[Bookseller: Peter Harrington]
 36.   Check availability:     Biblio     Link/Print  


        The Art of Mixing

      MACRAE SMITH COMPANY, PHILADELPHIA 1932 - First printing. Title gilted. Bookplate in the book. General wear and rubbed cover. Tight binding. DATE PUBLISHED: 1932 EDITION: FIRST PRINTING 49 [Attributes: First Edition; Hard Cover]

      [Bookseller: Princeton Antiques Bookshop]
 37.   Check availability:     AbeBooks     Link/Print  


        Discretions & Indiscretions

      Frederick A. Stokes 1932 - This appears to be a first edition, with the copyright year matching the year on the title page. This is an ex-library book with the usual markings. Otherwise, the book is good plus with shelfwear; a few pages with light soiling, small tears to the page edges or dogearred corners; and lightly bumped corners.There is no dust jacket. A good example of a very scarce book. [Attributes: Hard Cover]

      [Bookseller: MyFirstEditions]
 38.   Check availability:     AbeBooks     Link/Print  


        The Moon of Much Gladness

      London: Cassell and Company, Ltd.,, 1932. Related by Kai Lung. Octavo. Original green pebble-grain cloth, titles to spine gilt. With the dust jacket. A couple of faint spots to upper board, some spotting to edges of contents, light partial tanning to free endpapers. An excellent copy in the rubbed and nicked jacket with a few short closed tears. First edition, first impression.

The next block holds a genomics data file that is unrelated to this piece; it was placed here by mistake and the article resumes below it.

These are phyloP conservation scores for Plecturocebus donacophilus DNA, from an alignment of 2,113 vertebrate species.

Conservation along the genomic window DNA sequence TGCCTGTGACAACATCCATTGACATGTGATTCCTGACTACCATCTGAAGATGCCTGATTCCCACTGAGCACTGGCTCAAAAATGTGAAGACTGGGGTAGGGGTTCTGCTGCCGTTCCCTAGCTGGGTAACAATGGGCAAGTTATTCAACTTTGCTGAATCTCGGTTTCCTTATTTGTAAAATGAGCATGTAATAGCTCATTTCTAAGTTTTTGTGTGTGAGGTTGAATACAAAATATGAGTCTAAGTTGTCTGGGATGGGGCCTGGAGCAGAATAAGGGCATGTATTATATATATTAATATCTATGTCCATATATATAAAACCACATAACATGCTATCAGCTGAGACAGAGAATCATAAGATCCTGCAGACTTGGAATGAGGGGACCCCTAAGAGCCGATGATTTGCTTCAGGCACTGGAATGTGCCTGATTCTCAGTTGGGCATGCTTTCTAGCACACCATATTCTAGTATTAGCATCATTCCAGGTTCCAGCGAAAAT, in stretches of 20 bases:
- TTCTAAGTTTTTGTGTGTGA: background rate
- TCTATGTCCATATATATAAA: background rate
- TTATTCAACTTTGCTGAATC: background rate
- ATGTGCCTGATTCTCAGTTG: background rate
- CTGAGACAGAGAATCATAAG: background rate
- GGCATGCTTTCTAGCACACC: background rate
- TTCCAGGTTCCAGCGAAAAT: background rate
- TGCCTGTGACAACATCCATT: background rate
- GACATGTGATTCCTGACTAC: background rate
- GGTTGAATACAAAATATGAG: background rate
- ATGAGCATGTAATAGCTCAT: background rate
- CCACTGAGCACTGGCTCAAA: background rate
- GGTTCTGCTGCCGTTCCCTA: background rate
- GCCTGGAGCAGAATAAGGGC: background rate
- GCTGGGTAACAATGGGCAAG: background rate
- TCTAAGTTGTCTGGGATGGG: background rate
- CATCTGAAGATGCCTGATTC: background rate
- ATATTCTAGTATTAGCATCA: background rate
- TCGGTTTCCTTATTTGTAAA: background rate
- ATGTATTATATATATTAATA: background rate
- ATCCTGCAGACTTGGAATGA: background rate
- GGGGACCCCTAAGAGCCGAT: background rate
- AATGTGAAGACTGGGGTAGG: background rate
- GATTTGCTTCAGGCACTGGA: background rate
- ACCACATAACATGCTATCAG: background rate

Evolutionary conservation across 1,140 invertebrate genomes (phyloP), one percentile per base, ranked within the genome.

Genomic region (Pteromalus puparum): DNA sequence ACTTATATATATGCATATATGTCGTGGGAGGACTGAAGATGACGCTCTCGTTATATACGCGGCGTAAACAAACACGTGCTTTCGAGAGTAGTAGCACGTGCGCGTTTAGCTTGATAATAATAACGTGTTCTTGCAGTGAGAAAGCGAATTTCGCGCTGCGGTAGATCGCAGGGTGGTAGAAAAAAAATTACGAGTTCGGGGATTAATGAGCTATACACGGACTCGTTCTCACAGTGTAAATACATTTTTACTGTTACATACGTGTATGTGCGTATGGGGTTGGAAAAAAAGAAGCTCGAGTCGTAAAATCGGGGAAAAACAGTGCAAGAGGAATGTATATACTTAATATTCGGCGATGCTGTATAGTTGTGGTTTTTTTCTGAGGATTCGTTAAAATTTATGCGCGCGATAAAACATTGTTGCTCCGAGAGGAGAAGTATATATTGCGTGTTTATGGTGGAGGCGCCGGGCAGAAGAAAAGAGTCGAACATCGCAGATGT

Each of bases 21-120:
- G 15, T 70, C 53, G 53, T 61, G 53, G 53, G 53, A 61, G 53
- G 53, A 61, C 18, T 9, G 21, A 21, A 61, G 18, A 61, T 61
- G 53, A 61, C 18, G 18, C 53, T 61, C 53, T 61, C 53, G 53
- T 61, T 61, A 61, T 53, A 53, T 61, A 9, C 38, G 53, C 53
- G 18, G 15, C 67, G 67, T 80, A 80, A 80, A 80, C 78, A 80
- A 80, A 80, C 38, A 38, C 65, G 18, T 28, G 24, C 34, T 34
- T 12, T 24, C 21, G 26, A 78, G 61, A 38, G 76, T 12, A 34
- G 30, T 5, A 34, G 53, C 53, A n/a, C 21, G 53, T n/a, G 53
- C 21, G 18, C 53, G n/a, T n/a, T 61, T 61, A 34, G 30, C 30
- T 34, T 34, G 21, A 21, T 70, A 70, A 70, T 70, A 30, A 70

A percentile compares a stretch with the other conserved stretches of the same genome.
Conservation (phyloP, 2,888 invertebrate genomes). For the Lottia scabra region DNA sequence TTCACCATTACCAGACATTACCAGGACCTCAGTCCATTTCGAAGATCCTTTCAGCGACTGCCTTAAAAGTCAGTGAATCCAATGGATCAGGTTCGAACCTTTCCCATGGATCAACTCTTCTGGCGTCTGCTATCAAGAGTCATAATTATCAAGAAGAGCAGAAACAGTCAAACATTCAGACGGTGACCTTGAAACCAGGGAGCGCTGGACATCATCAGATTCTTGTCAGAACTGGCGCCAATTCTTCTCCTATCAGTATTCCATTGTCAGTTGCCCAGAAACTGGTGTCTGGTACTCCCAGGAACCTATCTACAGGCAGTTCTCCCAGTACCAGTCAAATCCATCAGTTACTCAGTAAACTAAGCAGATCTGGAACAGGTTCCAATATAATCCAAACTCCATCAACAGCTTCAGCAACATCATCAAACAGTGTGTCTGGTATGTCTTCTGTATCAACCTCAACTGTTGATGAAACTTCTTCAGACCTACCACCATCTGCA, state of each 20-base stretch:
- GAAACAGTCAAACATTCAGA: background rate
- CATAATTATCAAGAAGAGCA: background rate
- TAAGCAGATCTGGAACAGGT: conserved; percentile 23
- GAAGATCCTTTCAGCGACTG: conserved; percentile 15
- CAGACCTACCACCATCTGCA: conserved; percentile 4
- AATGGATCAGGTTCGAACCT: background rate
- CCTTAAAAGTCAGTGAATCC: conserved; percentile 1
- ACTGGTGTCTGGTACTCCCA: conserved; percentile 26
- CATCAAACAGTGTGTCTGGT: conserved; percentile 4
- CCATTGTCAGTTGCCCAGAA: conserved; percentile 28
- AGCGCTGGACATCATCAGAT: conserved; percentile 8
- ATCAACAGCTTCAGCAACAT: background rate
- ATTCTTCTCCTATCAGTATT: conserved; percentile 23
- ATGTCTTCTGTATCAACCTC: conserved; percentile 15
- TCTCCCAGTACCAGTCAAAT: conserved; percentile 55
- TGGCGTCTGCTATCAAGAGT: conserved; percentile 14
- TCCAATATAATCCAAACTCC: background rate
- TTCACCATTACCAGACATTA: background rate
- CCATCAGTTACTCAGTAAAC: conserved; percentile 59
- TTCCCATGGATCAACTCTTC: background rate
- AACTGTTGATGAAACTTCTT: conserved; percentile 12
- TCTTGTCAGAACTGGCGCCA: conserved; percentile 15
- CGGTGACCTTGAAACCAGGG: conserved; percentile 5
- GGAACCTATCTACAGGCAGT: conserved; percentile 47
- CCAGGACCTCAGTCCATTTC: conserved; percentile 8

[Bookseller: Peter Harrington]
 39.   Check availability:     Biblio     Link/Print  


        Modern Architecture

      Museum Of Modern Art MOMA 1932 - 1932 First Edition warps,10 x 8",catalog of this most important exhibition. Aside from wear to covers the text is overall Clean & Tight. Photo shows cover. Spine and edges are also discolored with age, and a few marks on bottom edge, not affecting the leaves. [Attributes: First Edition; Soft Cover]

      [Bookseller: The Andalusia Bookman]
 40.   Check availability:     AbeBooks     Link/Print  


        Reiter in Deutscher Nacht

      J.G. Cotta'sche Buchhandlung Nachfolger, 1932 hardcover (first 2,000-12,000 copies), inscribed and dated 3-III-32 on half-title page to G. J. Vierick (editor Vaterland, pro-German newspaper in United States during World War I), no dust jacket (prob. as issued), cover with single tiny corner bump, age graying of spine, slight on covers, but with bright cover image, cover and spine titles, clean unmarked pages, binding tight looks unread (clean page edge).

      [Bookseller: Museum of Books]
 41.   Check availability:     Biblio     Link/Print